Spinal Muscular Atrophy and COVID-19: Guidance and Resources for Providers


Advocacy organization Cure SMA provides guidance for health care providers caring for patients with SMA during the ongoing COVID-19 pandemic.

Cure SMA

Cure SMA

Spinal muscular atrophy (SMA) is an autosomal recessive neuromuscular disease characterized by progressive weakness of the skeletal and respiratory muscles.1-5 It is a disease that robs people of physical strength by affecting the motor nerve cells in the spinal cord, taking away the ability to walk, eat, and breathe. The predominant symptoms of SMA include hypotonia and weakness in the trunk and limbs. In more severe cases, this leads to respiratory insufficiency, compromised swallowing and feeding, and often death.

SMA is caused by a homozygous deletion of the survival motor neuron gene 1 (SMN1), and the associated reduction of full-length SMN protein that is critical to the function of motor neurons of the anterior horn.1 With the absence of SMN protein, motor neurons cannot properly function and eventually die, leading to the debilitating, progressive and, when untreated, fatal muscle weakness as described above.1-3 The presence of the survival motor neuron 2 (SMN2) “back-up” gene produces some, but insufficient, amounts of the fully functional SMN protein necessary for motor neuron function and survival. Variance in SMN2 copy number is inversely correlated with disease severity, and thus increased copies are associated with a milder phenotype.5-7 There are 4 primary types of SMA based on the age that symptoms begin and highest motor milestone achieved.5, 8-13

For additional information regarding SMA phenotypes, clinical presentation, and care management, please visit www.curesma.org/about-sma-for-hcps/.

Guidance for Health Care Providers Regarding the Impact of Coronavirus (COVID-19) on Individuals Affected by SMA

Although little is known regarding the immediate impact of COVID-19 on SMA, affected individuals are at higher risk of developing complications from viral respiratory infections.14 As such, members of the SMA community are encouraged to practice infection control and isolation. Despite the current strain on the healthcare system due to high rates of COVID-19 nationwide, it remains a high priority that people with SMA have access to the lifesaving treatments that are approved by the US Food and Drug Administration (FDA).15 Three SMN-enhancing treatments are currently available. Nusinersen (Spinraza; Biogen), an antisense oligonucleotide administered intrathecally, is approved for all types of SMA in pediatric and adult patients.16 To initiate treatment, 4 loading doses are completed within the first 2 months with subsequent administration of maintenance doses every 4 months.16 Onasemnogene abeparvovec-xioi (Zolgensma; AveXis), a gene-replacement therapy administered via intravenous injection, is approved for all types of SMA for children up to 2 years of age.17 Risdiplam (Evrysdi; Genentech), an orally administered small molecule SMN2 splicing modifier, was recently approved18 for the treatment of all SMA types in patients aged 2 months and older. Timing of administration of all available treatments is crucial to maximize outcomes and prevent the rapid and irreversible loss of motor neurons.19-23 Thus, SMA treatments are essential procedures and dosing should not be delayed.15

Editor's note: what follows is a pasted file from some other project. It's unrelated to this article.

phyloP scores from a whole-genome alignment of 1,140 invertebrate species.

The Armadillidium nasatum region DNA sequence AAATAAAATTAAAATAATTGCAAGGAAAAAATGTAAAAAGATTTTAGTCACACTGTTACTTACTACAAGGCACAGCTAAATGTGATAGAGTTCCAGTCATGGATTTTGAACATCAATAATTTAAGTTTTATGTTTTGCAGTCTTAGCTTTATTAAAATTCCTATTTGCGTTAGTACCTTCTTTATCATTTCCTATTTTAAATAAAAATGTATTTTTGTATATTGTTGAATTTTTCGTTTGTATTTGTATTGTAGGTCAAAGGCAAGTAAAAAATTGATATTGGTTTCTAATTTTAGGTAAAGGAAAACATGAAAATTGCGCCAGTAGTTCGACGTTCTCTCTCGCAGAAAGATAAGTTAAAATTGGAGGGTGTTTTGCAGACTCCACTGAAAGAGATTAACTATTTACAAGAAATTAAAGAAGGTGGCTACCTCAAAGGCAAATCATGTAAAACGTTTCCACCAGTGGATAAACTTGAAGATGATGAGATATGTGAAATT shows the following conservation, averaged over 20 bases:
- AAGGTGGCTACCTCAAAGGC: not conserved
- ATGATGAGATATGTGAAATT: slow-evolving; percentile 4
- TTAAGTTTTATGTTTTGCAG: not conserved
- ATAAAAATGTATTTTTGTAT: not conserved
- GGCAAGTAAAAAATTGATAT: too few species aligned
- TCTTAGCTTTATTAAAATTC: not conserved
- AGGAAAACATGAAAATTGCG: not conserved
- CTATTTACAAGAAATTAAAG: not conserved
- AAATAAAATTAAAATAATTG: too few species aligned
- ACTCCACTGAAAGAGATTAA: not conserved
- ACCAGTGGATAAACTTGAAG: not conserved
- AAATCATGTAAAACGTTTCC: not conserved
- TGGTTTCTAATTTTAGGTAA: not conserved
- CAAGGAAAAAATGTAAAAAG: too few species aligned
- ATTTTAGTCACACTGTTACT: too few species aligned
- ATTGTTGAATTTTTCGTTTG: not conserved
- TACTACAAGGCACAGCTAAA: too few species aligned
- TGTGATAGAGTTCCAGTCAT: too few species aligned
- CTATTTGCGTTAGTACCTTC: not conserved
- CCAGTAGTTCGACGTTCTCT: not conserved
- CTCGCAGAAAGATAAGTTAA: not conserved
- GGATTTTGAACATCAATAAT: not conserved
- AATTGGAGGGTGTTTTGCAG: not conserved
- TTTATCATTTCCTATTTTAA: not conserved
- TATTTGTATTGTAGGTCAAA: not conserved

Despite this urgency, the ongoing pandemic has impacted the delivery of treatment to individuals affected by SMA. In an effort to measure the impact of COVID-19 on the SMA community, Cure SMA launched a survey in tandem with offering support packages of supplies needed during the pandemic.24 As of June 1, 2020, 1513 individuals completed the COVID-19 survey, with the majority (65.2%) of these individuals being parents of an affected individual and 32% self-reporting as an adult with SMA.24 Although very few respondents acknowledged having been diagnosed with COVID-19 (0.34%), the pandemic has had a substantial impact on the ability for members of the SMA community to receive timely treatment or SMA-related care.24 More specifically, 37.8% had a healthcare provider (or clinic) cancel or delay an appointment for SMA-related care, and 42.2% had their SMA-related services (e.g., physical therapy) delayed or cancelled due to COVID-19.24 Also, about 1 in 5 individuals have had their healthcare provider (or clinic) cancel or delay an appointment for receiving their SMA treatment due to COVID-19 (FIGURE 1).24

FIGURE 1. Impact of COVID-19 on the Ability for Members of the SMA Community to Receive Timely SMA-Related Care or Treatment

To measure the impact of COVID-19 on the SMA community, Cure SMA launched a survey in tandem with a COVID-19 Support Package. Between April 7, 2020 and May 31, 2020, 1513 individuals with SMA, SMA caregivers, and SMA family members completed this survey regarding the impact of COVID-19 on their daily lives dealing with SMA.